The report promotes "active defense" measures including locking up a hacker’s network until stolen information is returned.
The U.S. government should clarify the ways private companies can respond to cyber breaches, including sometimes allowing them to compromise attackers’ networks, according to a report from academics and private sector officials published today.
Such “active defense” measures begin with sharing information about adversaries, luring those adversaries with misinformation and hunting down information about hackers on the dark web, the report states. They extend, in rare circumstances, to going on “rescue missions” to retrieve or destroy stolen data inside an intruder’s networks or locking an attacker’s network until stolen information is returned—a process the authors call “white hat ransomware.”
Those aggressive approaches should only be undertaken with government cooperation, according to the report from the Active Defense Task Force organized by The George Washington University’s Center for Cyber and Homeland Security.
The approaches amount to “unleashing ingenuity on the cyber defense side to match the unleashed ingenuity on the attack side,” former Director of National Intelligence Adm. Dennis Blair, a task force co-chair, said during a panel discussion marking the report release.
Some critics would describe compromising or breaking into an adversary’s network as going on offense regardless of the specifics. “Rescue missions” and “white hat ransomware” fall short of “hacking back,” the report argues, because their intent is to secure the defender’s network rather than to harm the attacker.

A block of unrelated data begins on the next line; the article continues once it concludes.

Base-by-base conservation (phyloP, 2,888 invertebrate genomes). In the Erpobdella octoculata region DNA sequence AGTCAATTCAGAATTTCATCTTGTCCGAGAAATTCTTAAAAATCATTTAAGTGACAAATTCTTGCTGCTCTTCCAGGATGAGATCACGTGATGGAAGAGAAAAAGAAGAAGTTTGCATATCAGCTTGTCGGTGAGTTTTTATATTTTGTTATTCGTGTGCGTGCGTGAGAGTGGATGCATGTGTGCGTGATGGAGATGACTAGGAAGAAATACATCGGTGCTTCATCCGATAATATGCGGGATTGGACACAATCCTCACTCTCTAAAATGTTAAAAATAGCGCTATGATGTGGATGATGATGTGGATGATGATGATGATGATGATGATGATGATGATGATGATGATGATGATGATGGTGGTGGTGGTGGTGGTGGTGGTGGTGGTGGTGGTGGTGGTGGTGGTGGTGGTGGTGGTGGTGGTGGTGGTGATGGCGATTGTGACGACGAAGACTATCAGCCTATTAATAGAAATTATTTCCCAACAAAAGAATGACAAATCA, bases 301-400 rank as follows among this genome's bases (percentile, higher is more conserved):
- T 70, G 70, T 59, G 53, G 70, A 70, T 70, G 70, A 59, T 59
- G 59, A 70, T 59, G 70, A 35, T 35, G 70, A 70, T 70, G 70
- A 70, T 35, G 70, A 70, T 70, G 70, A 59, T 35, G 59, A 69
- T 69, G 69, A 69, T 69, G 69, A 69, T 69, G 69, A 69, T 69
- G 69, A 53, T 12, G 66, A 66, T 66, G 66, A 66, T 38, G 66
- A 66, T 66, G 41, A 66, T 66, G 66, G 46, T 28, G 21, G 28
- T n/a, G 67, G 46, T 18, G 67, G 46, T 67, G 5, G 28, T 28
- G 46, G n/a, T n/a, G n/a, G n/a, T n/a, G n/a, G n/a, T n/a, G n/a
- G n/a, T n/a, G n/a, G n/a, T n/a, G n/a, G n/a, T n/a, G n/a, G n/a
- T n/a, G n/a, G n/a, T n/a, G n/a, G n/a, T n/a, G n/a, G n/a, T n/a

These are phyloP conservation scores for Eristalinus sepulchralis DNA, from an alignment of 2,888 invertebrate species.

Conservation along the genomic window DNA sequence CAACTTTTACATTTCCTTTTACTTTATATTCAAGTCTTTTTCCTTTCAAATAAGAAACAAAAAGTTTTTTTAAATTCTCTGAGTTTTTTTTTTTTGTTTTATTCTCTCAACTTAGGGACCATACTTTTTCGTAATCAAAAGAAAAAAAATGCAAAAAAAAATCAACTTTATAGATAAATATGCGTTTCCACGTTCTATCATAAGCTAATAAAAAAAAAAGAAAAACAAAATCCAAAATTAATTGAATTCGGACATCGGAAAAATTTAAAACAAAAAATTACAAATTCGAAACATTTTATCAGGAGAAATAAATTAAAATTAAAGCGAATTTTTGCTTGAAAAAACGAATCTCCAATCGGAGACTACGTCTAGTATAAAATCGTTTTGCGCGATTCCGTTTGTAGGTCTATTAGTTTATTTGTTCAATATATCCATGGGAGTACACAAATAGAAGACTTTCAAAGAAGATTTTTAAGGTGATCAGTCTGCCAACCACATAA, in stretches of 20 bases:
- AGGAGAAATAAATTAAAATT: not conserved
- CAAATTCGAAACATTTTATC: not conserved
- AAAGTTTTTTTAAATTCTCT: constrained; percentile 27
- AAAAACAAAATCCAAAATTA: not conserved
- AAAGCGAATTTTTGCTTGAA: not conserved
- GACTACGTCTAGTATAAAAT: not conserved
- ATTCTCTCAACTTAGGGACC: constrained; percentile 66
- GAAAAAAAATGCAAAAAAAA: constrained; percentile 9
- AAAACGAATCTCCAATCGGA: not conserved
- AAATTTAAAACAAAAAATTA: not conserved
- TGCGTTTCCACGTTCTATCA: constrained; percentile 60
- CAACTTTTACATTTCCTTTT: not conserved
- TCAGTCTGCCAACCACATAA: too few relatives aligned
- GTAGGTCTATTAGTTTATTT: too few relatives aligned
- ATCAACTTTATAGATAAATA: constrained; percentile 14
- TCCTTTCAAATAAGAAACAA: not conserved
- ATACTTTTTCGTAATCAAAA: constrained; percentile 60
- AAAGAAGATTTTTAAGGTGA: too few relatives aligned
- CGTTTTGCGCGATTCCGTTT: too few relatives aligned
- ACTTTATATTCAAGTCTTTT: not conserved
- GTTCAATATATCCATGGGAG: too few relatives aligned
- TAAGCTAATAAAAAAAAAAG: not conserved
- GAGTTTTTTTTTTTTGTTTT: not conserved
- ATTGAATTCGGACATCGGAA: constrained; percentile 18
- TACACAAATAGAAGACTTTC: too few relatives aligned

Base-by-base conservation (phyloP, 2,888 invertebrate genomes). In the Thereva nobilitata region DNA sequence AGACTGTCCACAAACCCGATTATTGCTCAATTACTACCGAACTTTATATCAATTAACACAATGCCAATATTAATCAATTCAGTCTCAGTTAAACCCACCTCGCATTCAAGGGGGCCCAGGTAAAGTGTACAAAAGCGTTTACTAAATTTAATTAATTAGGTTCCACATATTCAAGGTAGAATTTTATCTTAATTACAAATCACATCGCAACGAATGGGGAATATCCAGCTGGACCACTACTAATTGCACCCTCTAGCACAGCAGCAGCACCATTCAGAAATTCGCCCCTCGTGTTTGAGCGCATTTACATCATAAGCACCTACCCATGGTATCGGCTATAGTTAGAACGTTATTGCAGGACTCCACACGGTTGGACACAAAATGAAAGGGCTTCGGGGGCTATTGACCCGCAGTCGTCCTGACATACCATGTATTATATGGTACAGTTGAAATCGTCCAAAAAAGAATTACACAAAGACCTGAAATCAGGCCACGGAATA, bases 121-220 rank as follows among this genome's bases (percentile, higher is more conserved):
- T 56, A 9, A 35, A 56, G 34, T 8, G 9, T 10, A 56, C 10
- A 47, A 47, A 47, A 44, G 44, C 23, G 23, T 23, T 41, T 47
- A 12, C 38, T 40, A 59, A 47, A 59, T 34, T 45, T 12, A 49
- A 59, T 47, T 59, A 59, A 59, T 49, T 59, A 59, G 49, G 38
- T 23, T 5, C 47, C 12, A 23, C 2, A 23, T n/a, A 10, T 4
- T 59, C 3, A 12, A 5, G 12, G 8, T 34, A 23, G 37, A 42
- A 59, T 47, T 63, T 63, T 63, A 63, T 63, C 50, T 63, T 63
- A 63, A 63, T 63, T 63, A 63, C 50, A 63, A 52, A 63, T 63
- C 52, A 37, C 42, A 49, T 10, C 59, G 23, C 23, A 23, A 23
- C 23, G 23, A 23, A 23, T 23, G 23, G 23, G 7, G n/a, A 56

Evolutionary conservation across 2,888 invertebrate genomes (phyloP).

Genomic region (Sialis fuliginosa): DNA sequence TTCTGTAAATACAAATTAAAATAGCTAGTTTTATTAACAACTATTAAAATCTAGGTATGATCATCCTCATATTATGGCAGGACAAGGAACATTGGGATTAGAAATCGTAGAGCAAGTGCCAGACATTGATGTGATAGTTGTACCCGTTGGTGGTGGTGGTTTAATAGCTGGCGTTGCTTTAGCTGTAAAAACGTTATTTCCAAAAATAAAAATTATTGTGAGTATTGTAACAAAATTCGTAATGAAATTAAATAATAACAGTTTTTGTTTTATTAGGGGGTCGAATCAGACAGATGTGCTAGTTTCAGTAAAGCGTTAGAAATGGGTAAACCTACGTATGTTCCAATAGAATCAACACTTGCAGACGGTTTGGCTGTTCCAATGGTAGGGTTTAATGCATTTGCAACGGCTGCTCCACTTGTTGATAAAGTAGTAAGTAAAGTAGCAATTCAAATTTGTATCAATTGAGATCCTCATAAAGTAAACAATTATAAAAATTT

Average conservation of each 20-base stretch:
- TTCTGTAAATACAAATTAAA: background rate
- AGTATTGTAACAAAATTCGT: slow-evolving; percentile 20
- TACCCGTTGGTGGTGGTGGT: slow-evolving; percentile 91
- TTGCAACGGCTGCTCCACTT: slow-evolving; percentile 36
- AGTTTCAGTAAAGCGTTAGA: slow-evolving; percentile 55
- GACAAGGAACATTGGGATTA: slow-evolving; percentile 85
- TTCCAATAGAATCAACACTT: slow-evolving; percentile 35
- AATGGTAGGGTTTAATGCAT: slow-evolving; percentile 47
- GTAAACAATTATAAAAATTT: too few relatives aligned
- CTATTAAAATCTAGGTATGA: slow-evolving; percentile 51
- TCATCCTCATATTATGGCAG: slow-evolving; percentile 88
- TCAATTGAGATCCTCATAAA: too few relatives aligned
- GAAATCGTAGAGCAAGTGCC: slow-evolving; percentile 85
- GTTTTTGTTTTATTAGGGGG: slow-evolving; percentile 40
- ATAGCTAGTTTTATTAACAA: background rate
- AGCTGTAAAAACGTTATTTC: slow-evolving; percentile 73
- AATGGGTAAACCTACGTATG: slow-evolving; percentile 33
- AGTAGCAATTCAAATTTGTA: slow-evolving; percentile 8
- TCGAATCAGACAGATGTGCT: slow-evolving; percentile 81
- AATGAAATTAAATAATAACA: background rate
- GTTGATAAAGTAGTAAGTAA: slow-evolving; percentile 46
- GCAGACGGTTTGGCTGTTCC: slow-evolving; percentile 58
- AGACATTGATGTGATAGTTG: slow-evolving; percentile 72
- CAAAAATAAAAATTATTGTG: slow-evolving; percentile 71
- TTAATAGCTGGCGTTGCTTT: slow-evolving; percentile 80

The report is titled “Into the Gray Zone: Active Defense by the Private Sector Against Cyber Threats.”
Another task force co-chair, Nuala O’Connor, objected to those aggressive measures in an appendix to the report, saying they create too great a risk of hurting innocent computer users or undermining national security. O’Connor, a former chief privacy officer at the Homeland Security Department, is president of the Center for Democracy and Technology.
“Because attacks are often launched through the computers of innocent people, and because attack attribution is at best an inexact science, the risk of harm in these methods that gain unauthorized access can fall upon other victims of the attack and on innocent bystanders,” O’Connor wrote.
Some active defense measures described in the report include:
- Seeding your network with beacons that, if stolen by a hacker, will send back information about the hacker’s computer
- Using technical measures to disconnect botnets—armies of zombie computers hackers use to launch attacks that overwhelm a website
- Cooperating with government to combat foreign adversaries through indictments and sanctions
The report urges the Justice Department to issue public guidance describing what active cyber defense measures it believes are allowed by current laws such as the Computer Fraud and Abuse Act. This will give companies more latitude to aggressively defend themselves without fearing prosecution, according to task force members, many of whom are former federal officials.
Security researchers have criticized the 1986 Computer Fraud and Abuse Act as outdated and overbroad. The Justice Department, earlier this month, released a set of principles drafted in 2014 to guide prosecutors considering bringing charges under the law.
Among other recommendations, the report also urges:
- DHS to develop operational procedures for the public and private sector to cooperate on active defense
- The White House to produce guidance for federal agencies on when and how they should aid companies with active defense
- The State Department to work with other nations to develop common standards and procedures for active defense
- Companies to develop active defense procedures endorsed by top executives
Other task force co-chairs are Center for Cyber and Homeland Security Director Frank Cilluffo and former Homeland Security Secretary Michael Chertoff.
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